In June 2015, Brooklyn Township residents had had enough of the negative health effects of particulate matter from natural gas drilling and distribution. The residents of the beautiful rural Pennsylvania town had experienced poor air quality that caused upper respiratory tract irritations, including sore throats, headaches, and bloody noses. They requested assistance from the Pennsylvania Department of Health (PADOH), the Environmental Protection Agency (EPA), PADEP, and ATSDR.
ATSDR is responsible for investigating health hazards and protecting health, and engages communities, like Brooklyn Township, who experience exposure and effects of exposure to toxic substances across the nation. ATSDR works with the community and other agencies to identify, investigate, address, and eliminate health threats and protect residents’ health. In Brooklyn Township, ATSDR recommended actions that residents could take to protect their health and made recommendations to local and state authorities on what needed to be done to reduce these harmful particles.
- Environmental Protection Agency. (2016, July 01). Health and Environmental Effects of Particulate Matter (PM). Retrieved from https://www.epa.gov/pm-pollution/health-and-environmental-effects-particulate-matter-pmexternal icon
- Centers for Disease Control and Prevention. (2016, July 22). Particle Pollution. Retrieved from https://www.cdc.gov/air/particulate_matter.html
Trichloroethylene (TCE) is a common industrial solvent from hazardous waste sites that can contaminate groundwater, soil, air, and drinking water.
TCE contaminated water and air, acting as a suspected hepatotoxin and carcinogen when people drink contaminated water or inhale TCE-contaminated water vapor.
Exposure to moderate levels of TCE may cause headaches, dizziness, sleepiness.
Exposure to high levels of TCE can cause skin rashes, change heart rhythms, cause liver, kidney, and nerve damage, coma and even death.
In the small town of Waycross, GA, residents voiced concern over their drinking water because of hazardous waste from two large industrial sites, an old rail yard and a former gas plant (est. 1916). Train brake degreasers containing TCE and tar by-products from the gas plant containing cancer-causing polycyclic aromatic hydrocarbons (PAHs) had permeated the area. In 2015, panic heightened when four children in the community were diagnosed with a rare childhood cancer.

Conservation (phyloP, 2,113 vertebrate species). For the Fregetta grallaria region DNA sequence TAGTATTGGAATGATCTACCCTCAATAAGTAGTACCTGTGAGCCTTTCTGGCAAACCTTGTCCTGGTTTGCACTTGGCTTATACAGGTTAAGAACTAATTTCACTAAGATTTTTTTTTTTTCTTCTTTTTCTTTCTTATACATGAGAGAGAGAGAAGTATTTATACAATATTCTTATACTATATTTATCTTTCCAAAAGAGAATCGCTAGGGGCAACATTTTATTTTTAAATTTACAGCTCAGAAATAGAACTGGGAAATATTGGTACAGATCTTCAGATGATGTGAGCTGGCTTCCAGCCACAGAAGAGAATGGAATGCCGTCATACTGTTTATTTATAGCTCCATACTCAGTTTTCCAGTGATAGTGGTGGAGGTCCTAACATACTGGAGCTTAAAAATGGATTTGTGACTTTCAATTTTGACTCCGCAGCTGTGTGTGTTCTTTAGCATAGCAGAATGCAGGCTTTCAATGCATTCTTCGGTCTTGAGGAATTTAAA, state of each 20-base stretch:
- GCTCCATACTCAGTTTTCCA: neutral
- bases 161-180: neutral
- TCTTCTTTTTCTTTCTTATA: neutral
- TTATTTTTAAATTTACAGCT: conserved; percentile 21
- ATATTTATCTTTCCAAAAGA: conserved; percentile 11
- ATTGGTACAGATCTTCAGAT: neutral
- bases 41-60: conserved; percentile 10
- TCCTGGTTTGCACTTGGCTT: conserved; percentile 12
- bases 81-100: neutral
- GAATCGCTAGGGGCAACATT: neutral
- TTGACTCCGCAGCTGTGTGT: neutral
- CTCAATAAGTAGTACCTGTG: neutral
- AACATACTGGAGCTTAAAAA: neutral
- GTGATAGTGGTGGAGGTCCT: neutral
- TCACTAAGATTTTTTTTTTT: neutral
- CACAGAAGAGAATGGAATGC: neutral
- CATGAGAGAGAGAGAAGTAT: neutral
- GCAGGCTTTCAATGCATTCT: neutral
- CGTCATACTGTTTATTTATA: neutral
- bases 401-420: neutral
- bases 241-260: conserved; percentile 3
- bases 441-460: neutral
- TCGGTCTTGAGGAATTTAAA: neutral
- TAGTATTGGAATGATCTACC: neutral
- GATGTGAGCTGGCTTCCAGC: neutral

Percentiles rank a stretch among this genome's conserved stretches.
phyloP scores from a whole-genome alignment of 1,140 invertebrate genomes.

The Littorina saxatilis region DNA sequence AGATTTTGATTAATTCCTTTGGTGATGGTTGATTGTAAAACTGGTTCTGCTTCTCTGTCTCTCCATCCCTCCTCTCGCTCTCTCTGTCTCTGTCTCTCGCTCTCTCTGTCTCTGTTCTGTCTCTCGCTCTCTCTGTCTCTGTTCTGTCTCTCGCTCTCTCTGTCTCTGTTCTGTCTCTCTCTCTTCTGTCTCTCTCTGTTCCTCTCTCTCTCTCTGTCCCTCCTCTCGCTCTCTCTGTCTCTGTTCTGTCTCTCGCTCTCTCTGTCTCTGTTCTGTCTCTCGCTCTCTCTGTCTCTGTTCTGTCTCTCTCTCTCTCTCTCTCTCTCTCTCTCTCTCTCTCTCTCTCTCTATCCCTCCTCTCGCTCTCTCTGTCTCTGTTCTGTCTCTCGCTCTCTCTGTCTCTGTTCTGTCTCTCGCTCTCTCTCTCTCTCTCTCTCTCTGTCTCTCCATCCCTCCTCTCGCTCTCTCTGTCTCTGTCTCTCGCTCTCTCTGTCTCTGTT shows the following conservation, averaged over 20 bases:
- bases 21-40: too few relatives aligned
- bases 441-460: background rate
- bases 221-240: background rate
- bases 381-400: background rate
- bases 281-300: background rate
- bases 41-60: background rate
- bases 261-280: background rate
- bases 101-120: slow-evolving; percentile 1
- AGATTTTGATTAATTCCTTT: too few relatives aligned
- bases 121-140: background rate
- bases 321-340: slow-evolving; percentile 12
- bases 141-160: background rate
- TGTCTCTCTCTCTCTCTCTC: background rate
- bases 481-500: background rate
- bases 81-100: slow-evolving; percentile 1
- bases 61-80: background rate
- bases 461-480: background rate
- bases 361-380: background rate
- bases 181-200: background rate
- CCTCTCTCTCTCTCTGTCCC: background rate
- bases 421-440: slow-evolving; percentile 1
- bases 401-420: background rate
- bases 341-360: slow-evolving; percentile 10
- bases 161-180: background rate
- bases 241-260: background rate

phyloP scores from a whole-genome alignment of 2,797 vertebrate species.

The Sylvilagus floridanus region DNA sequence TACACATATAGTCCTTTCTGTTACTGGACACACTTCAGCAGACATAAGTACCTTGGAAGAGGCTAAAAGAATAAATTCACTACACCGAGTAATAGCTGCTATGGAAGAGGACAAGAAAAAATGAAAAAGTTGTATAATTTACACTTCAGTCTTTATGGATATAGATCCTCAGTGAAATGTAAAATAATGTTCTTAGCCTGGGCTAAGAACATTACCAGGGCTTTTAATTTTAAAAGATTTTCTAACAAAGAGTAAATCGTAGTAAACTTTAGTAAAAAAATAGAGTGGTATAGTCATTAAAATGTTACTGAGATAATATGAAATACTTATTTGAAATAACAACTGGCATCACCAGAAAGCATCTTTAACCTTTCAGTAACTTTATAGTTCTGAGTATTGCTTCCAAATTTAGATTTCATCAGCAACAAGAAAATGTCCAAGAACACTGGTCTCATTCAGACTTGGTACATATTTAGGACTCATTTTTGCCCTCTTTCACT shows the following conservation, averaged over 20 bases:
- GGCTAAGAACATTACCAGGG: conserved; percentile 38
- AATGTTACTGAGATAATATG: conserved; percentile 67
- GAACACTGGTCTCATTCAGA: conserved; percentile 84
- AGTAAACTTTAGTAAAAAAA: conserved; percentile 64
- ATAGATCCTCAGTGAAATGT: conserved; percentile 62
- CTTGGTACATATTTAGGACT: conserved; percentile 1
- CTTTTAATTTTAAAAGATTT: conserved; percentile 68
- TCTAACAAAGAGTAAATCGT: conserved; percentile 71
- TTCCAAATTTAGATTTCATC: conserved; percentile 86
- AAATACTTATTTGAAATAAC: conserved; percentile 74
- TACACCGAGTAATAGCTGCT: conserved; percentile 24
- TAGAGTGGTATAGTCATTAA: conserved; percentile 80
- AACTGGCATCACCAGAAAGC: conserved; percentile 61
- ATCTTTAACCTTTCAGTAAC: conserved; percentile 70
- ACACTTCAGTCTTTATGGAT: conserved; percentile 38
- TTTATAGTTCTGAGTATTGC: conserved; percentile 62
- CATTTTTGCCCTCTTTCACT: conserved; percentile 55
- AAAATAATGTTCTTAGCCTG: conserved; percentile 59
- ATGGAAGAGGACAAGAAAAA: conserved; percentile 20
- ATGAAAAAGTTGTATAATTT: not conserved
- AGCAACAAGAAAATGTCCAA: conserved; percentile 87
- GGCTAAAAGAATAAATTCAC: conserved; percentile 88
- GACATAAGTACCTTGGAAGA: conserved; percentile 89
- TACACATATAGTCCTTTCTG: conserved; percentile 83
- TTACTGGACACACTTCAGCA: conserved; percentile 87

The Agency for Toxic Substances and Disease Registry (ATSDR) arrived in Waycross in early 2016 to investigate the hazards. In partnership with the Georgia Department of Public Health (DPH), ATSDR gathered data, evaluated exposures, and investigated health impact. At a public meeting, scientists answered questions and clarified residents’ concerns. Contrary to common belief, TCE was not leaching into local aquifers or contaminating drinking water, but was present in the air and upper layer of soil. ATSDR oversaw cleanup of the area, using an “air stripper” to remove TCE evaporating from the ground. Throughout the investigation and cleanup, ATSDR kept the public informed and involved, ultimately bringing peace to a community in panic.
- Chiu, W. A., Jinot, J., Scott, C. S., Makris, S. L., Cooper, G. S., Dzubow, R. C., . . . Caldwell, J. C. (2013, December 8). Human Health Effects of Trichloroethylene: Key Findings and Scientific Issues. Retrieved from https://www.ncbi.nlm.nih.gov/pmc/articles/PMC3621199/external icon
- Agency for Toxic Substances and Disease Registry. (2013, December 10). Environmental Health and Medicine Education. Retrieved from https://www.atsdr.cdc.gov/csem/trichloroethylene/physiological_effects.html
- Agency for Toxic Substances and Disease Registry. (2015, January 21). Toxic Substances Portal - Trichloroethylene (TCE). Retrieved from https://wwwn.cdc.gov/TSP/PHS/PHS.aspx?phsid=171&toxid=30
Per- and Polyfluoroalkyl Substances (PFAS) are a large group of man-made chemicals that have been used in industry and consumer products worldwide since the 1950s.
Some PFAS accumulate in the human body and degrade very slowly over time.
Chronic exposure has been shown to lead to the development of testicular, pancreatic, and liver cancers in animals. (EPA)
All possible health effects resulting from human exposure to PFAS at levels typically found in our water and food are still being studied.
In 2010 people in and around Decatur, Alabama, who lived near or downstream of per- and polyfluoroalkyl substances (PFAS) producing facilities, were concerned about possible PFAS exposure in their water. These facilities used PFAS to make industry and consumer products because they are resistant to heat, oil, grease, and water, but may have been harming the people around them in making their products. ATSDR responded to community concerns, tested people for exposure, and found elevated blood levels of PFAS.
ATSDR maintained relationships with Decatur for six years, returning in 2016 to investigate the efficacy of protection efforts. While ATSDR was able to confirm that PFAS exposure was less, they discovered that community was able to place their trust in efforts by the government to rectify contamination and to protect human health. This provided a powerful signal to local, state, and federal officials to work harder for the trust and health of the people.
- Environmental Protection Agency. (2016, July 26). Basic Information about Per- and Polyfluoroalkyl Substances (PFASs). Retrieved from https://www.epa.gov/pfas/basic-information-about-and-polyfluoroalkyl-substances-pfassexternal icon
- Agency for Toxic Substances and Disease Registry. (2016, September 19). Per- and Polyfluoroalkyl Substances and Your Health. Retrieved from https://www.atsdr.cdc.gov/pfc/